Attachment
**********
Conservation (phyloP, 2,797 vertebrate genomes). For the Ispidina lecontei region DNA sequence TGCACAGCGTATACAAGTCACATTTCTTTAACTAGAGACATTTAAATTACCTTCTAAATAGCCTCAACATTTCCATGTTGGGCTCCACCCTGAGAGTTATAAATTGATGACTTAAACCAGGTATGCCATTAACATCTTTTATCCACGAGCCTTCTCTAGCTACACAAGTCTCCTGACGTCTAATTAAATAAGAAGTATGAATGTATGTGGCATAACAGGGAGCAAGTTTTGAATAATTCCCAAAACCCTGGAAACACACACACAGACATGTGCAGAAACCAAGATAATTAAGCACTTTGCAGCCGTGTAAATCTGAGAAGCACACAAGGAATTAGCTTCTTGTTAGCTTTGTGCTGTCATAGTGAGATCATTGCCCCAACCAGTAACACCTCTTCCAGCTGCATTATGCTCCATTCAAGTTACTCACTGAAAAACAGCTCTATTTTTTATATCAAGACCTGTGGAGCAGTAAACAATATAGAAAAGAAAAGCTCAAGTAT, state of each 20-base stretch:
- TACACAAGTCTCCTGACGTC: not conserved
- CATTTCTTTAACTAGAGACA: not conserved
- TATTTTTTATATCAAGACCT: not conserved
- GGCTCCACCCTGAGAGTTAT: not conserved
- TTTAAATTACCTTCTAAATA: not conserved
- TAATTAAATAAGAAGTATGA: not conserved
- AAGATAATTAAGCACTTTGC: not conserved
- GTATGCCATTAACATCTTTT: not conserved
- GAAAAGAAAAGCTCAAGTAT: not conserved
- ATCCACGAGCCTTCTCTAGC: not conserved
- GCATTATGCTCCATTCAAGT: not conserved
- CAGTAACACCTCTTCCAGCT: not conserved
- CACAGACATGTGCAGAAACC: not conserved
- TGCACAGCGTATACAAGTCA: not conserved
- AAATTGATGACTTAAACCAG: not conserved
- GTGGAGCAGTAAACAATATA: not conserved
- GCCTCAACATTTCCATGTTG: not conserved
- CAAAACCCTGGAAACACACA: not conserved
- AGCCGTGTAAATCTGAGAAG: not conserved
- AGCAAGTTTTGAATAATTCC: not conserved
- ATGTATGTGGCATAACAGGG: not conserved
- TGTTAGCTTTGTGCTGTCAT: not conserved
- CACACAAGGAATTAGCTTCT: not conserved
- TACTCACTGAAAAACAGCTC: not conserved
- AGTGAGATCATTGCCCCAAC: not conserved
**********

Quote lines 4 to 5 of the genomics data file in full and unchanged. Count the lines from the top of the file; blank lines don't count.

- TATTTTTTATATCAAGACCT: not conserved
- GGCTCCACCCTGAGAGTTAT: not conserved